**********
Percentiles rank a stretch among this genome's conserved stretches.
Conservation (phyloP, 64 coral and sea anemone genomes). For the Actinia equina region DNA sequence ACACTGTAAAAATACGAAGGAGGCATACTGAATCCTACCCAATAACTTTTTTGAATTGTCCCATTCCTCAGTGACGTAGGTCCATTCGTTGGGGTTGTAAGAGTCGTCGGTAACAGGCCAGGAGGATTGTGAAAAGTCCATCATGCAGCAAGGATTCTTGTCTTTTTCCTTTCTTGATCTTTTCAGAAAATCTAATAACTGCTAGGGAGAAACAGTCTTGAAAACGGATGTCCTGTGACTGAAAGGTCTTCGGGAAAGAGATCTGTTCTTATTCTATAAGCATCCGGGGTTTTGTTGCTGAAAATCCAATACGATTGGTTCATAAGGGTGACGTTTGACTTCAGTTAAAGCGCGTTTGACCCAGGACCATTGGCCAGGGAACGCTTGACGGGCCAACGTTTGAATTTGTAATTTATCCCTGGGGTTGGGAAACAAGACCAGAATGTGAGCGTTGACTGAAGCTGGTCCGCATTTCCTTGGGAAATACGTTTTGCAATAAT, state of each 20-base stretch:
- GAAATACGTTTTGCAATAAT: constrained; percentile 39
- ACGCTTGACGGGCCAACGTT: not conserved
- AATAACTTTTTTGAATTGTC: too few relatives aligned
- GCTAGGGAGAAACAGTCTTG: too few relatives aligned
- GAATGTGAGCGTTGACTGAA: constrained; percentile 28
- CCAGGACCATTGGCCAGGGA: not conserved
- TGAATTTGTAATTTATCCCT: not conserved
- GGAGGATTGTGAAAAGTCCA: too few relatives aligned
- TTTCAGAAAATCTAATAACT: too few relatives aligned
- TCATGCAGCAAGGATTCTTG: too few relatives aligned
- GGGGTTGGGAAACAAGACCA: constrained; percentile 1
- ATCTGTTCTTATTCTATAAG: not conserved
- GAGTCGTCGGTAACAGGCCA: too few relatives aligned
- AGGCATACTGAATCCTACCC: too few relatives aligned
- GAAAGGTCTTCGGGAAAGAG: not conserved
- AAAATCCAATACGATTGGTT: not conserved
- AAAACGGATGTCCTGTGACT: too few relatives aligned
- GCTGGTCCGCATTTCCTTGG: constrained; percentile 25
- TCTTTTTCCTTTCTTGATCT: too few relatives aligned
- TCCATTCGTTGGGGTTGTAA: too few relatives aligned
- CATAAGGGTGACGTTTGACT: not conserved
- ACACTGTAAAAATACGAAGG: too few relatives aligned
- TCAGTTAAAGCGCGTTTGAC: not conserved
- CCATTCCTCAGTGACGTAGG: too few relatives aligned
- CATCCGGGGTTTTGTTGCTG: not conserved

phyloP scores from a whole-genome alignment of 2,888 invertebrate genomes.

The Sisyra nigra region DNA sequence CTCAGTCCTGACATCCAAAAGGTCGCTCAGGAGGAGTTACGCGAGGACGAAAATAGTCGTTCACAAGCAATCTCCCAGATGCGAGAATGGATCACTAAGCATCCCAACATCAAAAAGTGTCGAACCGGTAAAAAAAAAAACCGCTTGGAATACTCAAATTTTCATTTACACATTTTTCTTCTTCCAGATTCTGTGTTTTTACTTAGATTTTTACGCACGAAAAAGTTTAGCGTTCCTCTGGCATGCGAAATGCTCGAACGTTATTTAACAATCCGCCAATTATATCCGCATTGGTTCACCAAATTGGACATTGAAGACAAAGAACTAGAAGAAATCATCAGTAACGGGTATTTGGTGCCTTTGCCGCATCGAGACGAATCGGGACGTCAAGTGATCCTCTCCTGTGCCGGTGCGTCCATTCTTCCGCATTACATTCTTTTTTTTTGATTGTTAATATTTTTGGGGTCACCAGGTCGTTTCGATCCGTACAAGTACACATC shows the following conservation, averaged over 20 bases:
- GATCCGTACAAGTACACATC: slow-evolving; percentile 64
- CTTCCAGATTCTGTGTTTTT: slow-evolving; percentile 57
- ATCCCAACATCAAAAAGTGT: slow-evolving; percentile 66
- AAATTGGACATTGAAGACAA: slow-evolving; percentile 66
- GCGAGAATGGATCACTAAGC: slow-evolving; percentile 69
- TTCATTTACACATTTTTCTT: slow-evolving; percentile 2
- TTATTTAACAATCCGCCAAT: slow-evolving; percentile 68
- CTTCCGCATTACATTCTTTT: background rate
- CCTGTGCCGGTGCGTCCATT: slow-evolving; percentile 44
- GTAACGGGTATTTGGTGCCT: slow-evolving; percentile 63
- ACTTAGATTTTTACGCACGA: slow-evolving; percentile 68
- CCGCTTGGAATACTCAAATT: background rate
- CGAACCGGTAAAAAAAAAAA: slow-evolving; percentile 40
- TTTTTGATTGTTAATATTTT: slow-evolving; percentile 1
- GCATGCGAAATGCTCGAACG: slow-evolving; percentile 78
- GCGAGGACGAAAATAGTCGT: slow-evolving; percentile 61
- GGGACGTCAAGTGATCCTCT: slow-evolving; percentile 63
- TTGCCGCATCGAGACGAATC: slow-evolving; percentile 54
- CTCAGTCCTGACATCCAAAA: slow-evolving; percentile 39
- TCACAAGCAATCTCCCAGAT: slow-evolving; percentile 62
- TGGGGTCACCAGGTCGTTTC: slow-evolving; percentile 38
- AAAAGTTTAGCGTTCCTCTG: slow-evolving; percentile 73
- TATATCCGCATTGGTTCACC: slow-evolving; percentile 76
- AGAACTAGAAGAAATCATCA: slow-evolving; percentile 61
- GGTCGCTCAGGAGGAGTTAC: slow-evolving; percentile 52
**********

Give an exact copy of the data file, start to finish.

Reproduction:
Percentiles rank a stretch among this genome's conserved stretches.
Conservation (phyloP, 64 coral and sea anemone genomes). For the Actinia equina region DNA sequence ACACTGTAAAAATACGAAGGAGGCATACTGAATCCTACCCAATAACTTTTTTGAATTGTCCCATTCCTCAGTGACGTAGGTCCATTCGTTGGGGTTGTAAGAGTCGTCGGTAACAGGCCAGGAGGATTGTGAAAAGTCCATCATGCAGCAAGGATTCTTGTCTTTTTCCTTTCTTGATCTTTTCAGAAAATCTAATAACTGCTAGGGAGAAACAGTCTTGAAAACGGATGTCCTGTGACTGAAAGGTCTTCGGGAAAGAGATCTGTTCTTATTCTATAAGCATCCGGGGTTTTGTTGCTGAAAATCCAATACGATTGGTTCATAAGGGTGACGTTTGACTTCAGTTAAAGCGCGTTTGACCCAGGACCATTGGCCAGGGAACGCTTGACGGGCCAACGTTTGAATTTGTAATTTATCCCTGGGGTTGGGAAACAAGACCAGAATGTGAGCGTTGACTGAAGCTGGTCCGCATTTCCTTGGGAAATACGTTTTGCAATAAT, state of each 20-base stretch:
- GAAATACGTTTTGCAATAAT: constrained; percentile 39
- ACGCTTGACGGGCCAACGTT: not conserved
- AATAACTTTTTTGAATTGTC: too few relatives aligned
- GCTAGGGAGAAACAGTCTTG: too few relatives aligned
- GAATGTGAGCGTTGACTGAA: constrained; percentile 28
- CCAGGACCATTGGCCAGGGA: not conserved
- TGAATTTGTAATTTATCCCT: not conserved
- GGAGGATTGTGAAAAGTCCA: too few relatives aligned
- TTTCAGAAAATCTAATAACT: too few relatives aligned
- TCATGCAGCAAGGATTCTTG: too few relatives aligned
- GGGGTTGGGAAACAAGACCA: constrained; percentile 1
- ATCTGTTCTTATTCTATAAG: not conserved
- GAGTCGTCGGTAACAGGCCA: too few relatives aligned
- AGGCATACTGAATCCTACCC: too few relatives aligned
- GAAAGGTCTTCGGGAAAGAG: not conserved
- AAAATCCAATACGATTGGTT: not conserved
- AAAACGGATGTCCTGTGACT: too few relatives aligned
- GCTGGTCCGCATTTCCTTGG: constrained; percentile 25
- TCTTTTTCCTTTCTTGATCT: too few relatives aligned
- TCCATTCGTTGGGGTTGTAA: too few relatives aligned
- CATAAGGGTGACGTTTGACT: not conserved
- ACACTGTAAAAATACGAAGG: too few relatives aligned
- TCAGTTAAAGCGCGTTTGAC: not conserved
- CCATTCCTCAGTGACGTAGG: too few relatives aligned
- CATCCGGGGTTTTGTTGCTG: not conserved

phyloP scores from a whole-genome alignment of 2,888 invertebrate genomes.

The Sisyra nigra region DNA sequence CTCAGTCCTGACATCCAAAAGGTCGCTCAGGAGGAGTTACGCGAGGACGAAAATAGTCGTTCACAAGCAATCTCCCAGATGCGAGAATGGATCACTAAGCATCCCAACATCAAAAAGTGTCGAACCGGTAAAAAAAAAAACCGCTTGGAATACTCAAATTTTCATTTACACATTTTTCTTCTTCCAGATTCTGTGTTTTTACTTAGATTTTTACGCACGAAAAAGTTTAGCGTTCCTCTGGCATGCGAAATGCTCGAACGTTATTTAACAATCCGCCAATTATATCCGCATTGGTTCACCAAATTGGACATTGAAGACAAAGAACTAGAAGAAATCATCAGTAACGGGTATTTGGTGCCTTTGCCGCATCGAGACGAATCGGGACGTCAAGTGATCCTCTCCTGTGCCGGTGCGTCCATTCTTCCGCATTACATTCTTTTTTTTTGATTGTTAATATTTTTGGGGTCACCAGGTCGTTTCGATCCGTACAAGTACACATC shows the following conservation, averaged over 20 bases:
- GATCCGTACAAGTACACATC: slow-evolving; percentile 64
- CTTCCAGATTCTGTGTTTTT: slow-evolving; percentile 57
- ATCCCAACATCAAAAAGTGT: slow-evolving; percentile 66
- AAATTGGACATTGAAGACAA: slow-evolving; percentile 66
- GCGAGAATGGATCACTAAGC: slow-evolving; percentile 69
- TTCATTTACACATTTTTCTT: slow-evolving; percentile 2
- TTATTTAACAATCCGCCAAT: slow-evolving; percentile 68
- CTTCCGCATTACATTCTTTT: background rate
- CCTGTGCCGGTGCGTCCATT: slow-evolving; percentile 44
- GTAACGGGTATTTGGTGCCT: slow-evolving; percentile 63
- ACTTAGATTTTTACGCACGA: slow-evolving; percentile 68
- CCGCTTGGAATACTCAAATT: background rate
- CGAACCGGTAAAAAAAAAAA: slow-evolving; percentile 40
- TTTTTGATTGTTAATATTTT: slow-evolving; percentile 1
- GCATGCGAAATGCTCGAACG: slow-evolving; percentile 78
- GCGAGGACGAAAATAGTCGT: slow-evolving; percentile 61
- GGGACGTCAAGTGATCCTCT: slow-evolving; percentile 63
- TTGCCGCATCGAGACGAATC: slow-evolving; percentile 54
- CTCAGTCCTGACATCCAAAA: slow-evolving; percentile 39
- TCACAAGCAATCTCCCAGAT: slow-evolving; percentile 62
- TGGGGTCACCAGGTCGTTTC: slow-evolving; percentile 38
- AAAAGTTTAGCGTTCCTCTG: slow-evolving; percentile 73
- TATATCCGCATTGGTTCACC: slow-evolving; percentile 76
- AGAACTAGAAGAAATCATCA: slow-evolving; percentile 61
- GGTCGCTCAGGAGGAGTTAC: slow-evolving; percentile 52